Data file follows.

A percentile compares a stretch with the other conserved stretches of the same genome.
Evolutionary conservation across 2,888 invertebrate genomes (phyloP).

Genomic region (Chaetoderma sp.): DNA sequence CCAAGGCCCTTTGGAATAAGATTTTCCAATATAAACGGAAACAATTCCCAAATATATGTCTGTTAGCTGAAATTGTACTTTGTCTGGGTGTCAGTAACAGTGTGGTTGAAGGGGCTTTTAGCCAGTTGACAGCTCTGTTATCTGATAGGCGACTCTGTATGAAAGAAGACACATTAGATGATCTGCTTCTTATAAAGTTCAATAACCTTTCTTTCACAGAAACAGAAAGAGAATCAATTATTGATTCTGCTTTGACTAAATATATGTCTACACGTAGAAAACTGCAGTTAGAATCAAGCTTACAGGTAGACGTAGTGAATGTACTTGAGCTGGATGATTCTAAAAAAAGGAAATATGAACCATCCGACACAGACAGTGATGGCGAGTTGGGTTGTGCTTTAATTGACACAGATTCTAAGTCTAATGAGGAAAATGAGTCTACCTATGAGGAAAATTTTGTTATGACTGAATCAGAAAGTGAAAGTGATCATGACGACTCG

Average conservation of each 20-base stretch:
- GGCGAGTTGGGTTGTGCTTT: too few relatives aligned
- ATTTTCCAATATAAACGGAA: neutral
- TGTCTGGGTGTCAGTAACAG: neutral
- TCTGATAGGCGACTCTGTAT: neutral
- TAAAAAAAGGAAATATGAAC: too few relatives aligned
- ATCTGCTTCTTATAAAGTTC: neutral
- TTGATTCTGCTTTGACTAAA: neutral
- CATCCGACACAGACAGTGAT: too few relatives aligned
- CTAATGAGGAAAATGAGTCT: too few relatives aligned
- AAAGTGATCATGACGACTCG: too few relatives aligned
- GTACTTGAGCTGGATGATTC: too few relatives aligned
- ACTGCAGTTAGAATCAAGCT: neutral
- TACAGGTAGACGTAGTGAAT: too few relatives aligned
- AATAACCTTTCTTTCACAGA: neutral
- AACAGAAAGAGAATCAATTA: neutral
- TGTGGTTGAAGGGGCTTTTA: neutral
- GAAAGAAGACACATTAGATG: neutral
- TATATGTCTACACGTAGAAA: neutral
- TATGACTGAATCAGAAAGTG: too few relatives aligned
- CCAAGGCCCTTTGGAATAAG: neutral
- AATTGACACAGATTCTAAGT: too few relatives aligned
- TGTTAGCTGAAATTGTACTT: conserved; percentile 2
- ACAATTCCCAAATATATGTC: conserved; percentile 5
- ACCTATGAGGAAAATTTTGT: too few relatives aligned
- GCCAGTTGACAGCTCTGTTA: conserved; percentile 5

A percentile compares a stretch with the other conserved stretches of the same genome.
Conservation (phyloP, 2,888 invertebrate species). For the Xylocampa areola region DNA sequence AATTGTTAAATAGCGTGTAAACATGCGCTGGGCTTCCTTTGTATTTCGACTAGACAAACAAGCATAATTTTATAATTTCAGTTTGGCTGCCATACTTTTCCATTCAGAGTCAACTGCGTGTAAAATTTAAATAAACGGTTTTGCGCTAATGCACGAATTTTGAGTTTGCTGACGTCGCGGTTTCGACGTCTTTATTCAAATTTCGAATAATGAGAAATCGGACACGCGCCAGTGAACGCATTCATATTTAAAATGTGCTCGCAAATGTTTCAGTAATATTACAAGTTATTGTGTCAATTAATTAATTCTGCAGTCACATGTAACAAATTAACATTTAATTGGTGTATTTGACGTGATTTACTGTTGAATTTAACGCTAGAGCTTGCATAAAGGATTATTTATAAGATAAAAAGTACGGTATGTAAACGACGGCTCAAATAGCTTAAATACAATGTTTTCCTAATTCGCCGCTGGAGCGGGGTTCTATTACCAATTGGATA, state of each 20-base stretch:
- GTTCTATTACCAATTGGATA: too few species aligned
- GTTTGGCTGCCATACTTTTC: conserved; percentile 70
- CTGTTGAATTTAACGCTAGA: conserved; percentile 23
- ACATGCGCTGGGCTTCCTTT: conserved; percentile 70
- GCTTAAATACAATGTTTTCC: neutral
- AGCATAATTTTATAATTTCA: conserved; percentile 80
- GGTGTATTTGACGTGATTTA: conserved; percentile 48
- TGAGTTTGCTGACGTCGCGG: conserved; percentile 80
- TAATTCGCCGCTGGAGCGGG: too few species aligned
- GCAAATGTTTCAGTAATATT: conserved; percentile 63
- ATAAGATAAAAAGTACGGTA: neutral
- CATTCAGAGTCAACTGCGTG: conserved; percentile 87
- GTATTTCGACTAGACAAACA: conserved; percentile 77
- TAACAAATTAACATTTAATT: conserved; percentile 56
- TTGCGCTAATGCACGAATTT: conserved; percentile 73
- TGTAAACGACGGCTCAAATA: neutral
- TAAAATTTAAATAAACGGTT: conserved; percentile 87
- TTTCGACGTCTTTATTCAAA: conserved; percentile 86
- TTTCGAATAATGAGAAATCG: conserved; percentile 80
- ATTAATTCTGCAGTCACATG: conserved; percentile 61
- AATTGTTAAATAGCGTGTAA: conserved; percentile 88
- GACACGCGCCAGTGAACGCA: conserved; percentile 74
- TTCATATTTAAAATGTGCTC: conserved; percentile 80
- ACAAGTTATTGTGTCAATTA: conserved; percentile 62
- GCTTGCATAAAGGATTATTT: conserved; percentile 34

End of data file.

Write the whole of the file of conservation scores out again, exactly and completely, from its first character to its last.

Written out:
A percentile compares a stretch with the other conserved stretches of the same genome.
Evolutionary conservation across 2,888 invertebrate genomes (phyloP).

Genomic region (Chaetoderma sp.): DNA sequence CCAAGGCCCTTTGGAATAAGATTTTCCAATATAAACGGAAACAATTCCCAAATATATGTCTGTTAGCTGAAATTGTACTTTGTCTGGGTGTCAGTAACAGTGTGGTTGAAGGGGCTTTTAGCCAGTTGACAGCTCTGTTATCTGATAGGCGACTCTGTATGAAAGAAGACACATTAGATGATCTGCTTCTTATAAAGTTCAATAACCTTTCTTTCACAGAAACAGAAAGAGAATCAATTATTGATTCTGCTTTGACTAAATATATGTCTACACGTAGAAAACTGCAGTTAGAATCAAGCTTACAGGTAGACGTAGTGAATGTACTTGAGCTGGATGATTCTAAAAAAAGGAAATATGAACCATCCGACACAGACAGTGATGGCGAGTTGGGTTGTGCTTTAATTGACACAGATTCTAAGTCTAATGAGGAAAATGAGTCTACCTATGAGGAAAATTTTGTTATGACTGAATCAGAAAGTGAAAGTGATCATGACGACTCG

Average conservation of each 20-base stretch:
- GGCGAGTTGGGTTGTGCTTT: too few relatives aligned
- ATTTTCCAATATAAACGGAA: neutral
- TGTCTGGGTGTCAGTAACAG: neutral
- TCTGATAGGCGACTCTGTAT: neutral
- TAAAAAAAGGAAATATGAAC: too few relatives aligned
- ATCTGCTTCTTATAAAGTTC: neutral
- TTGATTCTGCTTTGACTAAA: neutral
- CATCCGACACAGACAGTGAT: too few relatives aligned
- CTAATGAGGAAAATGAGTCT: too few relatives aligned
- AAAGTGATCATGACGACTCG: too few relatives aligned
- GTACTTGAGCTGGATGATTC: too few relatives aligned
- ACTGCAGTTAGAATCAAGCT: neutral
- TACAGGTAGACGTAGTGAAT: too few relatives aligned
- AATAACCTTTCTTTCACAGA: neutral
- AACAGAAAGAGAATCAATTA: neutral
- TGTGGTTGAAGGGGCTTTTA: neutral
- GAAAGAAGACACATTAGATG: neutral
- TATATGTCTACACGTAGAAA: neutral
- TATGACTGAATCAGAAAGTG: too few relatives aligned
- CCAAGGCCCTTTGGAATAAG: neutral
- AATTGACACAGATTCTAAGT: too few relatives aligned
- TGTTAGCTGAAATTGTACTT: conserved; percentile 2
- ACAATTCCCAAATATATGTC: conserved; percentile 5
- ACCTATGAGGAAAATTTTGT: too few relatives aligned
- GCCAGTTGACAGCTCTGTTA: conserved; percentile 5

A percentile compares a stretch with the other conserved stretches of the same genome.
Conservation (phyloP, 2,888 invertebrate species). For the Xylocampa areola region DNA sequence AATTGTTAAATAGCGTGTAAACATGCGCTGGGCTTCCTTTGTATTTCGACTAGACAAACAAGCATAATTTTATAATTTCAGTTTGGCTGCCATACTTTTCCATTCAGAGTCAACTGCGTGTAAAATTTAAATAAACGGTTTTGCGCTAATGCACGAATTTTGAGTTTGCTGACGTCGCGGTTTCGACGTCTTTATTCAAATTTCGAATAATGAGAAATCGGACACGCGCCAGTGAACGCATTCATATTTAAAATGTGCTCGCAAATGTTTCAGTAATATTACAAGTTATTGTGTCAATTAATTAATTCTGCAGTCACATGTAACAAATTAACATTTAATTGGTGTATTTGACGTGATTTACTGTTGAATTTAACGCTAGAGCTTGCATAAAGGATTATTTATAAGATAAAAAGTACGGTATGTAAACGACGGCTCAAATAGCTTAAATACAATGTTTTCCTAATTCGCCGCTGGAGCGGGGTTCTATTACCAATTGGATA, state of each 20-base stretch:
- GTTCTATTACCAATTGGATA: too few species aligned
- GTTTGGCTGCCATACTTTTC: conserved; percentile 70
- CTGTTGAATTTAACGCTAGA: conserved; percentile 23
- ACATGCGCTGGGCTTCCTTT: conserved; percentile 70
- GCTTAAATACAATGTTTTCC: neutral
- AGCATAATTTTATAATTTCA: conserved; percentile 80
- GGTGTATTTGACGTGATTTA: conserved; percentile 48
- TGAGTTTGCTGACGTCGCGG: conserved; percentile 80
- TAATTCGCCGCTGGAGCGGG: too few species aligned
- GCAAATGTTTCAGTAATATT: conserved; percentile 63
- ATAAGATAAAAAGTACGGTA: neutral
- CATTCAGAGTCAACTGCGTG: conserved; percentile 87
- GTATTTCGACTAGACAAACA: conserved; percentile 77
- TAACAAATTAACATTTAATT: conserved; percentile 56
- TTGCGCTAATGCACGAATTT: conserved; percentile 73
- TGTAAACGACGGCTCAAATA: neutral
- TAAAATTTAAATAAACGGTT: conserved; percentile 87
- TTTCGACGTCTTTATTCAAA: conserved; percentile 86
- TTTCGAATAATGAGAAATCG: conserved; percentile 80
- ATTAATTCTGCAGTCACATG: conserved; percentile 61
- AATTGTTAAATAGCGTGTAA: conserved; percentile 88
- GACACGCGCCAGTGAACGCA: conserved; percentile 74
- TTCATATTTAAAATGTGCTC: conserved; percentile 80
- ACAAGTTATTGTGTCAATTA: conserved; percentile 62
- GCTTGCATAAAGGATTATTT: conserved; percentile 34